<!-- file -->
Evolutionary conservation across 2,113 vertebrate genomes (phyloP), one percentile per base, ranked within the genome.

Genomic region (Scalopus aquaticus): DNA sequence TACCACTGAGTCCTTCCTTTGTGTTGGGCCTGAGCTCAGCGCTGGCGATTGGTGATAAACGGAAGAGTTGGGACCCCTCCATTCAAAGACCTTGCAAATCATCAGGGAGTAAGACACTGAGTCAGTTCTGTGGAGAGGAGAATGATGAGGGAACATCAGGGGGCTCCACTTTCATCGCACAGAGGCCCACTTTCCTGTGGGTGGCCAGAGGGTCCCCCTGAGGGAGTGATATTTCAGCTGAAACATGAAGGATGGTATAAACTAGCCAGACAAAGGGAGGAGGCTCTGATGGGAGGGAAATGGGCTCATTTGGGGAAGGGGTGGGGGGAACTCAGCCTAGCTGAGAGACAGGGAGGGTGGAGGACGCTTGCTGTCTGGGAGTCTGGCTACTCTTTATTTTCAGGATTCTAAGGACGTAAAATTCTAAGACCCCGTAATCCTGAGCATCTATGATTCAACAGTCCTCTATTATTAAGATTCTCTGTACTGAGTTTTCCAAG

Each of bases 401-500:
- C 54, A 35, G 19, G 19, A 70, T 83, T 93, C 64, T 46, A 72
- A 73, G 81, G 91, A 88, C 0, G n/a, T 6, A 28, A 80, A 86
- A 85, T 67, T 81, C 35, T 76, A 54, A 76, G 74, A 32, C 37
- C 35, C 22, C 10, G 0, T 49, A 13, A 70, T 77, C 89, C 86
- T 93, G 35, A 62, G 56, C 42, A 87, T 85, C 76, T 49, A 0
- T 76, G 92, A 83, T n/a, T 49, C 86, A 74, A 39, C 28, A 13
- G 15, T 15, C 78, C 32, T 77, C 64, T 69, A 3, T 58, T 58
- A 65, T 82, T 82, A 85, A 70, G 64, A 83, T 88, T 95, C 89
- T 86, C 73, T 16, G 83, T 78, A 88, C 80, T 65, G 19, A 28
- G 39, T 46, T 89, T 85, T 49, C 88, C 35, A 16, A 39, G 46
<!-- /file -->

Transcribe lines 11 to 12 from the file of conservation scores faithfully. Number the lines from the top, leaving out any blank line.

- A 65, T 82, T 82, A 85, A 70, G 64, A 83, T 88, T 95, C 89
- T 86, C 73, T 16, G 83, T 78, A 88, C 80, T 65, G 19, A 28